There is a historical link to previous generation MR2s and to cars of the ‘80s such as the Fiat X1/9 and Pontiac Fiero, which all copy the layout favored by pure racing cars.

The MR2 Spyder has its Fiat and Pontiac predecessors beaten six ways to Sunday in reliability.

The MR2 Spyder has an edgy contemporary styling. Lighter than the Miata, the MR2 Spyder has a crisp, electric hydraulic-powered steering rack, a responsive engine and good brakes.

Because its engine is behind the driver, the MR2 Spyder has a different feel than a comparably sized front-engine car.

The 2003 MR2 Spyder differs from the Miata not only in its drivetrain configuration but also in its suspension layout.

The MR2 Spyder utilizes a strut front and rear suspension, which does not allow the same level of adjustability as the Miata, but it still handles exceptionally well.

The 138-horsepower four-cylinder engine in the MR2 Spyder is a real delight and, coupled with the manual transmission, this engine is a joy to use in everyday driving. It has a smooth, wide power band that helps minimize shifting.

True to its race car heritage, there is no automatic as such for the MR2 Spyder; rather there is an optional sequential shift transmission. Eschewing the clutch pedal, it operates as a manual transmission with an electronically operated clutch. While it has an “R” and an “N” position on the floor-mounted shifter, there is no “D” position. You either move the center console shift lever fore and aft, or operate the appropriate steering-wheel buttons to shift up or down. It is easy to use once you’ve tried it. This type of transmission is more usually available in cars such as the BMW M3 and the Ferrari 360 — great company to be in.

If there is a downside to the MR2 Spyder, it would have to be the limited storage space. Some careful attention to packing is required if you intend to use the MR2 Spyder for trips. Soft, flexible luggage is a must because the bulk of the storage is two small compartments behind the seats. The MR2 Spyder has a manual convertible top featuring a glass rear window with defogger.

Only about 6,000 MR2 Spyders will be imported each year, which lends a bit of exclusivity to the car. If a midengined car such as the MR2 Spyder is something you’re interested in, you may also want to check out the Porsche Boxster (more powerful, larger luggage spaces but pricier, albeit with the full cachet of the Porsche name).

Audi TT convertible

The Audi TT is one of the most dramatically styled cars available today. Available in coupe or convertible form, the TT came from a talented design group at Audi. It is the production refinement of the Audi Avus concept car designed by J Mays, now the head of global design for Ford Motor Co.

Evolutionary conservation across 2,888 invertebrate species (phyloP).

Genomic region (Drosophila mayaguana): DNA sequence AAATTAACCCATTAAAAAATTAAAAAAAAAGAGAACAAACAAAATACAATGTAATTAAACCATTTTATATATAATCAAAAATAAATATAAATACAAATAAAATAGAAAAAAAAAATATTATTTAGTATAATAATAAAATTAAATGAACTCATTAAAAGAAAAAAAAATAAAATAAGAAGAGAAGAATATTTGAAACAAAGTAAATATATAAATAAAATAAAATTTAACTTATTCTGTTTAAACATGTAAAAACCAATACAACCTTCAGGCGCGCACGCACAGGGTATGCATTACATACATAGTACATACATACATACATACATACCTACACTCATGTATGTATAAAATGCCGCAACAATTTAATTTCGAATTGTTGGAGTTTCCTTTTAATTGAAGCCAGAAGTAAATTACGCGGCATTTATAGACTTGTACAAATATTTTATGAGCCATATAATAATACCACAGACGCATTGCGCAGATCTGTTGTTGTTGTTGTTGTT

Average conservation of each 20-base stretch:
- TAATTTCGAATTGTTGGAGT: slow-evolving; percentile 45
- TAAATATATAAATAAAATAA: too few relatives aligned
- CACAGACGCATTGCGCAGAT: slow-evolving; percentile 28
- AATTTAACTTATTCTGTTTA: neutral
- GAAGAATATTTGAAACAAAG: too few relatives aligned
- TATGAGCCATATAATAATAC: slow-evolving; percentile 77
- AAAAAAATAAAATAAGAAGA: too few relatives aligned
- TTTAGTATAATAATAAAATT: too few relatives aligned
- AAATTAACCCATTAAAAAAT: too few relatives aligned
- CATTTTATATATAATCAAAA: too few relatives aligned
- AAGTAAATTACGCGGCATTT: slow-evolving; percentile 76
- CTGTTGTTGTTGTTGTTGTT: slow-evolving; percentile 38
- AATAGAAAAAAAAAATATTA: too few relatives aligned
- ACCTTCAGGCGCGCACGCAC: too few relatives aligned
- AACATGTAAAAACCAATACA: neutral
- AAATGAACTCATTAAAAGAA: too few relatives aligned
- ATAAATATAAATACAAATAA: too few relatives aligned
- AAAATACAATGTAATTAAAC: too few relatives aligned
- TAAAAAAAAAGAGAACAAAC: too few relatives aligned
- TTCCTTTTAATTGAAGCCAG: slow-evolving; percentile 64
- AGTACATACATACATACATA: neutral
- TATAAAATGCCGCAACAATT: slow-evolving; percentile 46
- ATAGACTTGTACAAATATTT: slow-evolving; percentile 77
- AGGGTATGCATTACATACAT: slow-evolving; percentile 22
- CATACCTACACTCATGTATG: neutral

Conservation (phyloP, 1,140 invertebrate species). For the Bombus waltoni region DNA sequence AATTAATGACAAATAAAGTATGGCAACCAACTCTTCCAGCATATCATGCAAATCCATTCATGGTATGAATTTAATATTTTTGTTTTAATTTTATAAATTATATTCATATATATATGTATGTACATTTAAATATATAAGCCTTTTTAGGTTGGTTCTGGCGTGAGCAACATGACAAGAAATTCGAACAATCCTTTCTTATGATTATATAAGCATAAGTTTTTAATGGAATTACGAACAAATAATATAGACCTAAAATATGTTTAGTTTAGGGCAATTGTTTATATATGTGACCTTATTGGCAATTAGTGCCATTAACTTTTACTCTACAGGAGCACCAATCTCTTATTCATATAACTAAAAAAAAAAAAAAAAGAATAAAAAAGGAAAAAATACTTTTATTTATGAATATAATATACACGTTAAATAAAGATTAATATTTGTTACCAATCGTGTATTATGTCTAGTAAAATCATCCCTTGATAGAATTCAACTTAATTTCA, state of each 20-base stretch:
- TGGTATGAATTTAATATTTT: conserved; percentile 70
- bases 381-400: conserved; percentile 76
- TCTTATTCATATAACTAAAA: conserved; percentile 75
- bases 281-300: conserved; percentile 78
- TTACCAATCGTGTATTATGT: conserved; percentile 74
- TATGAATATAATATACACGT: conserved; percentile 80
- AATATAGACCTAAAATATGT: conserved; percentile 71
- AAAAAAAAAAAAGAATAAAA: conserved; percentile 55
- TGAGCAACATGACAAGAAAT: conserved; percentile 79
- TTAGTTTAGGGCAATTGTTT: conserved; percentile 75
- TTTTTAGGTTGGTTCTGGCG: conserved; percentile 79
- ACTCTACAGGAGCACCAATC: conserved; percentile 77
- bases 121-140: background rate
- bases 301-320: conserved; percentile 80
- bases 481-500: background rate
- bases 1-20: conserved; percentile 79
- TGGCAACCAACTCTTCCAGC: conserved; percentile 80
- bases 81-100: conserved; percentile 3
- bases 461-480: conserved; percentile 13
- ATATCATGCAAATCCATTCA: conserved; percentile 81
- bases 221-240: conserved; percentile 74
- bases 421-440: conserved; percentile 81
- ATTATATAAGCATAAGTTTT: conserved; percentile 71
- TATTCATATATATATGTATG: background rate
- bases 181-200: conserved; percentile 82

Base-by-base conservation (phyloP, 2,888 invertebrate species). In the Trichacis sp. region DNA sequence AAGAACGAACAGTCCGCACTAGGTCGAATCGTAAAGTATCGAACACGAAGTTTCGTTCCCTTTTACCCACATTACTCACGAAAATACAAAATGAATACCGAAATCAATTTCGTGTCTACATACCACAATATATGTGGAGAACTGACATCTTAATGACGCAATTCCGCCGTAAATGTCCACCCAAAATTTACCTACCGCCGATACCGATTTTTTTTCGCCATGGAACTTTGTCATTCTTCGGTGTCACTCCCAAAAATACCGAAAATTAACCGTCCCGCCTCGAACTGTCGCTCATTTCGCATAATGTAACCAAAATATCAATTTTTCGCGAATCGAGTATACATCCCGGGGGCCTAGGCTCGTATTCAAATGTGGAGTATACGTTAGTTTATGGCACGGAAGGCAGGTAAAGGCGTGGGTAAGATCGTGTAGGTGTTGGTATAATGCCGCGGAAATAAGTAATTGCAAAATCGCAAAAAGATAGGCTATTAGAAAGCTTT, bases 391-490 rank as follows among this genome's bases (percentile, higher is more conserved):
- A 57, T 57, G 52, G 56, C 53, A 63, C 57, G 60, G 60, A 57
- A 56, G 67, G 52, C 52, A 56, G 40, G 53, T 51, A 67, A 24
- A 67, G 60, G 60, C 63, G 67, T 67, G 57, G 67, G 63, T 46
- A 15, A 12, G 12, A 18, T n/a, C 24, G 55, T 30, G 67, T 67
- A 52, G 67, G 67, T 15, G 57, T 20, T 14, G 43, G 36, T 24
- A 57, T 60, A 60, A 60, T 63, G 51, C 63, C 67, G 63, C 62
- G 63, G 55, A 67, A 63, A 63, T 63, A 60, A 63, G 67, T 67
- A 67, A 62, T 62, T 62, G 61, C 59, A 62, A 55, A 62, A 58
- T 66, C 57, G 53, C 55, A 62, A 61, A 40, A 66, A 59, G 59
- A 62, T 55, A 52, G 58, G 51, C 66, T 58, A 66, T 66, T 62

Utilizing the venerable VW Golf platform, the TT convertible delivers style and refinement that are the envy of other automakers. This isn’t the first time a front-wheel-drive platform has been utilized for a roadster; many still remember the Australian-built Mercury Capri of the 1990s. That Mercury roadster had none of the refinement or style of the Audi TT, and the Capri lingered in the market for just a few years before silently fading away.

The Audi TT, on the other hand, has styling in spades. From a sculptured exterior to formal shapes of common objects in the interior, arranged in a refreshing and unique way, the TT is as much about art as transportation. As an example, check out the optional Baseball Optic Leather seats. The convertible top does intrude on the available luggage space, but there is enough room in back for a well-thought-out trip.

The TT convertible features a power top with a glass rear window and defogger.

The TT convertible is heavy, with the AWD version tipping the scales at over 3,400 pounds, and the FWD version at over 3,100 pounds. That weight is the cost of strengthening an existing “closed” car chassis for a convertible configuration. The equivalent TT Coupe is 200 pounds lighter even with its steel roof structure. The TT is a bit nose heavy and is not as crisp in handling as either the Miata or MR2 Spyder. While it might not be as nimble as others, most drivers will find the TT’s handling to be more than adequate for their needs.

The Audi TT is available with a 180-horsepower four-cylinder engine coupled to front-wheel drive or a “hot rod” version of the same four cylinder that puts out 225 horsepower and is coupled to Audi’s Quattro all-wheel-drive system. The 180 horsepower version is equipped with a six-speed automatic transmission in 2003. The Audi TT has very good acceleration, wonderful brakes and a visual presence that evokes stares from fellow motorists.

The Audi TT will turn heads, but a couple of other head-turners you may want to look at are the VW Beetle convertible, introduced recently (the new VW Beetle is also a J Mays design) or the new Ford Thunderbird, a stunning car any way you look at it (design finished by J Mays’ studio — do we spot a trend here?)

Chevrolet Corvette